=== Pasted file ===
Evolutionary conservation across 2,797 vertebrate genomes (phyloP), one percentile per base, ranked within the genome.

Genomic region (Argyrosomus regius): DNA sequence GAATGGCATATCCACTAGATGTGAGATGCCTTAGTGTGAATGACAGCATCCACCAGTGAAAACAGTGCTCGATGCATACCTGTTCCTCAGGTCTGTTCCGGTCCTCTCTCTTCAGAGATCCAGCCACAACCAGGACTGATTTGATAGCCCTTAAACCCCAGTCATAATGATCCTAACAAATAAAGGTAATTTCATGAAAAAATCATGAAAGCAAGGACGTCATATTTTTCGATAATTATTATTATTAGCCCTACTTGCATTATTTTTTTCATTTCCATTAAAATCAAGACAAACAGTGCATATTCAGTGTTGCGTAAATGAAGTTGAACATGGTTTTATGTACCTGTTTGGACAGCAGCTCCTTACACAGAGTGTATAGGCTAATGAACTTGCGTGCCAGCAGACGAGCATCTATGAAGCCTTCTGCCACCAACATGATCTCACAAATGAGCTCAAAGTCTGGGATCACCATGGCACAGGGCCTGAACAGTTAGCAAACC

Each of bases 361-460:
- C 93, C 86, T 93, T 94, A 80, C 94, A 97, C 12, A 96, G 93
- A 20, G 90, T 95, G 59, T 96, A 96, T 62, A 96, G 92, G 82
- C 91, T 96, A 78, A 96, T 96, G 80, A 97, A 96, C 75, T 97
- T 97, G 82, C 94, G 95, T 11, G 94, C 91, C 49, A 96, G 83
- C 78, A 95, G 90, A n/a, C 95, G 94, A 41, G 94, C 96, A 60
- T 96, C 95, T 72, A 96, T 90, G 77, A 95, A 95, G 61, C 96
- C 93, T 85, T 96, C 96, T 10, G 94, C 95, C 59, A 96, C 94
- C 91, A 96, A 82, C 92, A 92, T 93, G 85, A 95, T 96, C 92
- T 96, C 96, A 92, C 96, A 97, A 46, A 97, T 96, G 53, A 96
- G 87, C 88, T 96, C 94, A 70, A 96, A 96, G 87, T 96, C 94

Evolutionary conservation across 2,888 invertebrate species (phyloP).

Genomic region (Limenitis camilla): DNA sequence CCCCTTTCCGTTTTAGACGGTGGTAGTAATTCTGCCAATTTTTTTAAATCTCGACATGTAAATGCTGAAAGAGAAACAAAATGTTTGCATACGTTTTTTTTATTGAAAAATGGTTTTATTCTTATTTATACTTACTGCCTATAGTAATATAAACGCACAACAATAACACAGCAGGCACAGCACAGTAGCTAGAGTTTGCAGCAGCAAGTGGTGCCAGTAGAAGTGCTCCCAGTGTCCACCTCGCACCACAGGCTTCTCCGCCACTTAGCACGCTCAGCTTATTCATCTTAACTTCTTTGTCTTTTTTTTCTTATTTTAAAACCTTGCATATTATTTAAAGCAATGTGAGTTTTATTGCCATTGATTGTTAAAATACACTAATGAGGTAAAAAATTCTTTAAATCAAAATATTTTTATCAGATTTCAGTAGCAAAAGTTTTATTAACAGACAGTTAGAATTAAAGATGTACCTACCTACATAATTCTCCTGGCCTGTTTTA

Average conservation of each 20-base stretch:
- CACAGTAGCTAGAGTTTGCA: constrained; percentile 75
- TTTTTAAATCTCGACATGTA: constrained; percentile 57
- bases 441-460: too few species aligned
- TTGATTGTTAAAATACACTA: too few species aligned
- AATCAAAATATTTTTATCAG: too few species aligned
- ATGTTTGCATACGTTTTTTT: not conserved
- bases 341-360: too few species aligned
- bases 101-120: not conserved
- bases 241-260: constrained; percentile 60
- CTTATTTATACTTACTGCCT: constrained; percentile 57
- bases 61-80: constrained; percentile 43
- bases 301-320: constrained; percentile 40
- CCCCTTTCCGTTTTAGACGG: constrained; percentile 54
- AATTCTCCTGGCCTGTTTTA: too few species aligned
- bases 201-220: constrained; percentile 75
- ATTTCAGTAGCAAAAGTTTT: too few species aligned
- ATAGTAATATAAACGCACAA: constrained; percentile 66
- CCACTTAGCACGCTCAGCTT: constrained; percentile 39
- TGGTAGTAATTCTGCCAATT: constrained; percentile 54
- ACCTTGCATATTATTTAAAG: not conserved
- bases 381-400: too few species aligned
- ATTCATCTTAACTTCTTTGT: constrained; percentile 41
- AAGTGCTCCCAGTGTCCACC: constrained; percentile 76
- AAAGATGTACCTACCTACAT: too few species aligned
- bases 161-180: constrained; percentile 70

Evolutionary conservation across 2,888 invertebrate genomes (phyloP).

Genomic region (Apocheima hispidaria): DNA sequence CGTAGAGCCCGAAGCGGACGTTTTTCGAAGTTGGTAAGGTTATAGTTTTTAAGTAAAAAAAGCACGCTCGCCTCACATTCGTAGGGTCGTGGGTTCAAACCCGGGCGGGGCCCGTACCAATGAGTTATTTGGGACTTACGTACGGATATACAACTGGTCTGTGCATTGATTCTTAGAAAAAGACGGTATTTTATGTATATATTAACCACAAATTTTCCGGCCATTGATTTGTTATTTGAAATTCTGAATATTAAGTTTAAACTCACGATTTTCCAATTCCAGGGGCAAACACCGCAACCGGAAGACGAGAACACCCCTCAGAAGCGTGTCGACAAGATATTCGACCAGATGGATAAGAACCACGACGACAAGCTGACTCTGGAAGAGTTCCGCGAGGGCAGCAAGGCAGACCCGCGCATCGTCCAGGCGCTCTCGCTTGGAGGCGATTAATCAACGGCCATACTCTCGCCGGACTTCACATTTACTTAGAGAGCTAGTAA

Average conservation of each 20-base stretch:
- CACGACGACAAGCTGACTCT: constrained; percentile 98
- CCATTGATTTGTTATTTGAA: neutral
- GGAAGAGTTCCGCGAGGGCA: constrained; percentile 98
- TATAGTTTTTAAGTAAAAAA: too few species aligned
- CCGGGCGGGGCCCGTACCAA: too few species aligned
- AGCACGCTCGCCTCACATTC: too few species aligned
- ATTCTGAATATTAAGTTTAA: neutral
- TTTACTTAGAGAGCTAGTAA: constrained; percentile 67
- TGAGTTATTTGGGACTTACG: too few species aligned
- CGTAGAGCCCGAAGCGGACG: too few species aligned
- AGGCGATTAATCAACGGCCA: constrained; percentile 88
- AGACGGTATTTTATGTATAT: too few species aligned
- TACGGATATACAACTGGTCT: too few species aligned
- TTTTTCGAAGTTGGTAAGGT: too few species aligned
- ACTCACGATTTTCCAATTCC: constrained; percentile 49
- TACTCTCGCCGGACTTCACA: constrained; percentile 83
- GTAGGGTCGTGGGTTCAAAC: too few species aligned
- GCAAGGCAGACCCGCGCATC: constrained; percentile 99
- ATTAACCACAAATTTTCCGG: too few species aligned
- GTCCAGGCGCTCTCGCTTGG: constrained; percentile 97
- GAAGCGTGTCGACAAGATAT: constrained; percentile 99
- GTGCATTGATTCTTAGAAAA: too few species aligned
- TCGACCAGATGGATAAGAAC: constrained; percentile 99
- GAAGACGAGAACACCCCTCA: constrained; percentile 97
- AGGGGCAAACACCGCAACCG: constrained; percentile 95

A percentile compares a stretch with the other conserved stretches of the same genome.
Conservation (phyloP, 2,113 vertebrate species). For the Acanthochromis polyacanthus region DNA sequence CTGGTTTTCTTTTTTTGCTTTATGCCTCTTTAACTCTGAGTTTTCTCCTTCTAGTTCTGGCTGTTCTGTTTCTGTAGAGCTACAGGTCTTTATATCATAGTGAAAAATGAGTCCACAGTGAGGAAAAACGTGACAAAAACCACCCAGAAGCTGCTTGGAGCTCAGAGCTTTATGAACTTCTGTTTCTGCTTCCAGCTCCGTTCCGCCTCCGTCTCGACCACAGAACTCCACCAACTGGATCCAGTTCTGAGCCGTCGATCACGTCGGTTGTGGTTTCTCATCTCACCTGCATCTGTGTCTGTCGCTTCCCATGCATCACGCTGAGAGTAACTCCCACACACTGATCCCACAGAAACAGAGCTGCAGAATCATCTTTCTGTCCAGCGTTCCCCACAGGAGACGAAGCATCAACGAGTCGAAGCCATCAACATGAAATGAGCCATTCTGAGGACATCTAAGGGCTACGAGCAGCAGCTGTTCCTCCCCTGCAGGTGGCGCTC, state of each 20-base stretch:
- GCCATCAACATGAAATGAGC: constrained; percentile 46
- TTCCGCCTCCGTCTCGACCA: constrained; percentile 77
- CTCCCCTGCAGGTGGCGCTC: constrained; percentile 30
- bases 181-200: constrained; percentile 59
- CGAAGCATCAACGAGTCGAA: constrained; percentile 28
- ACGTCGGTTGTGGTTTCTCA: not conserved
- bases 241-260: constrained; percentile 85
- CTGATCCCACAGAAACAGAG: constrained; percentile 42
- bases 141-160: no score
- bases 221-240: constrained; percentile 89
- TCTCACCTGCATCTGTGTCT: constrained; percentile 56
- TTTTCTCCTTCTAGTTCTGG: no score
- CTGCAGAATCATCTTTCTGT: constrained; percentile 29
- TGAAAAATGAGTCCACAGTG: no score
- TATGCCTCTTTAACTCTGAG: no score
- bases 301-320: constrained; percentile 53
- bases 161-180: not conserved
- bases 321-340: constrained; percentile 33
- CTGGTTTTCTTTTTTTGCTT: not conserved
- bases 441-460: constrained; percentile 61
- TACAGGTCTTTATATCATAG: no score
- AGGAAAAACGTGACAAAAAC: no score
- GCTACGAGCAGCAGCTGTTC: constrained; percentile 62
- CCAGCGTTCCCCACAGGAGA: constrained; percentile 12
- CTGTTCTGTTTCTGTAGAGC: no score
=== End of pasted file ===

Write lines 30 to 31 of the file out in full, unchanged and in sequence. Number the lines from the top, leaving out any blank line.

- AATTCTCCTGGCCTGTTTTA: too few species aligned
- bases 201-220: constrained; percentile 75